- Imitate the child
- Utilize exaggerated intonation and decrease rate
- Augment auditory, visual, tactile, and proprioceptive feedback
- Avoid emphasis on nonspeech-like articulator movements: focus on function
How did researchers pick these strategies?
First, they created a list of strategies that already had some theoretical framework which were supported by the big wigs of speech pathology. Then they used a variety of search methods to track down associated intervention studies. Then they narrowed down the list to these strategies with Level Two empirical evidence (supported by at least one experimental or quasi-experimental study on a relevant population).
You guys remember about empirical evidence right? Let’s review friends:
What is something cool that this literature review told me about each of these strategies?
- Provide AAC: The authors identified SIX studies which support providing AAC to children who do not easily imitate. Within those six studies, 89% of the children showed an increase in verbal output, and 11% showed no change. AAC had no detrimental impact on speech production in any of the children.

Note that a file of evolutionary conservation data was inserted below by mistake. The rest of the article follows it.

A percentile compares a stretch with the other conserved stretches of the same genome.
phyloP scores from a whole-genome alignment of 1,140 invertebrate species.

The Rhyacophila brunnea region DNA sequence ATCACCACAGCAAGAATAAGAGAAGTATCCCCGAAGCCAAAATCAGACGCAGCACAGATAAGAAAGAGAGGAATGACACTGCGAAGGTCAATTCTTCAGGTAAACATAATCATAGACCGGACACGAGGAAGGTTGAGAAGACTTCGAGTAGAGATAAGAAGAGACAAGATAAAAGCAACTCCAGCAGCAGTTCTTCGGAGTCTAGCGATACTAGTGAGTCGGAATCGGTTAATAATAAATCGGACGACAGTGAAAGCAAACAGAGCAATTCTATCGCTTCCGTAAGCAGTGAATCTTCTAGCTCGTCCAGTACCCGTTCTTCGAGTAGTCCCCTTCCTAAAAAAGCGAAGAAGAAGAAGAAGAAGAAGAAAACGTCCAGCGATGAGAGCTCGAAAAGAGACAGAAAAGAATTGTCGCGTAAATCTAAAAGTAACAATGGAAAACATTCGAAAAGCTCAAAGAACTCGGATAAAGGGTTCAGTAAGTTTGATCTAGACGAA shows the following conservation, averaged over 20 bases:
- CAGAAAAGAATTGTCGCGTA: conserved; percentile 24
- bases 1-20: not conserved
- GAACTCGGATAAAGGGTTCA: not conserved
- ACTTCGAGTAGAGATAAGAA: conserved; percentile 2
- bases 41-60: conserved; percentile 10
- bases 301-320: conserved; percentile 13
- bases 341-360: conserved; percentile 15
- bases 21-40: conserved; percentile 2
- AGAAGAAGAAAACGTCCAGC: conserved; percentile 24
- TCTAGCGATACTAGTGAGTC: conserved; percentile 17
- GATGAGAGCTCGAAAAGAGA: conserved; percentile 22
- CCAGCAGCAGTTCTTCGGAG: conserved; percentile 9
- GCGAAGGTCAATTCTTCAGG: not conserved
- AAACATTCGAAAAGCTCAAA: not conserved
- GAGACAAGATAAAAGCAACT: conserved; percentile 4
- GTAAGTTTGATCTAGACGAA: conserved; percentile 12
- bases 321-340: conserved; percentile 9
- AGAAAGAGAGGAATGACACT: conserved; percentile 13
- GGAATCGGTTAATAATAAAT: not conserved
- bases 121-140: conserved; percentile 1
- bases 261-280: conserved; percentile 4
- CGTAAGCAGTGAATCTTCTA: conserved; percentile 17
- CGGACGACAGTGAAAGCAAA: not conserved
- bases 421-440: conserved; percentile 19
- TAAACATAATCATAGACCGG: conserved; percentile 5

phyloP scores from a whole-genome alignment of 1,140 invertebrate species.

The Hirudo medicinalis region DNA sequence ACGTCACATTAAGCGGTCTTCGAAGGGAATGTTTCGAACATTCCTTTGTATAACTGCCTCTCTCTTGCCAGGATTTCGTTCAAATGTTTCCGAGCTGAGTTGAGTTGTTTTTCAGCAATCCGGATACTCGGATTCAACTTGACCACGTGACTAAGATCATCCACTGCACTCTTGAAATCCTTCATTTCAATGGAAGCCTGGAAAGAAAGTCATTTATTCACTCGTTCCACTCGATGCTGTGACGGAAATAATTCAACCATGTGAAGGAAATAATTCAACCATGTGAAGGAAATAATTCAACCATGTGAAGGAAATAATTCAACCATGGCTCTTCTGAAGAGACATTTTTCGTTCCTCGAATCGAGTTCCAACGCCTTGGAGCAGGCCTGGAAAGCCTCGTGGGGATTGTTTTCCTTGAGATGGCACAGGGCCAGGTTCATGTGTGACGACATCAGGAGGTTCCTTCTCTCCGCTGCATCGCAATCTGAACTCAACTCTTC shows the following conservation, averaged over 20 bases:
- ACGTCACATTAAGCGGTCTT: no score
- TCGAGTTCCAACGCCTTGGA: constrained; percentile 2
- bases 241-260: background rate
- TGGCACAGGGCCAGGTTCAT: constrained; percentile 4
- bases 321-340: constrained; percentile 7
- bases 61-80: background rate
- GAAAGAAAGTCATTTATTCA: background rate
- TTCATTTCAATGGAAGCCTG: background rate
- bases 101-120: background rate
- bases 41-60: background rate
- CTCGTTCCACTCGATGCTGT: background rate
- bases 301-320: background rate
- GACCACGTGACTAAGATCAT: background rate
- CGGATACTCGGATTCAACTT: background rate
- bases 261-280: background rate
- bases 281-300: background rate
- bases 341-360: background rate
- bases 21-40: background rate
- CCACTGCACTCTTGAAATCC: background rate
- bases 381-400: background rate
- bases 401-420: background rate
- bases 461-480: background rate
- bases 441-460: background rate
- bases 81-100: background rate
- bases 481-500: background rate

- Minimize pressure: In a study with 29 late-talking preschoolers, using mands and prompted imitation increased imitation within a speech session, however showed no carryover to the natural environment. The study indicated that directly prompting an imitation does not increase word-learning any more than low-pressure imitation.
- Imitate the child: Recent studies have shown that when you see someone perform a familiar action, neurons fire in YOUR brain too as though you’re doing the action. So when a child sees a clinician perform an action it may incite neurons in their brain which acts as an involuntary rehearsal. How neat is that? Super neat.
- Exaggerated intonation and slowed rate: This one is kind of weird because they call it exaggerated intonation and slow rate but they talk about singing – which I think are two separate things but nobody asked me. The research for singing and speech is extensive for adults. However, one study showed that melodic intonation therapy for children was more effective at increasing phoneme imitation versus oral motor therapy (which makes sense because we all know non-speech oral motor therapy does nothing for speech right? WE ALL KNOW THIS RIGHT?)
- Enhance sensory feedback: There’s a pretty small amount of literature on use of auditory and visual feedback for small children. However, tactile and proprioceptive information has shown promise for eliciting imitation in children via the PROMPT program. The idea of using enhanced sensory feedback is that we’re helping the child develop internal models for speech sound production (i.e. motor planning has a sensory result)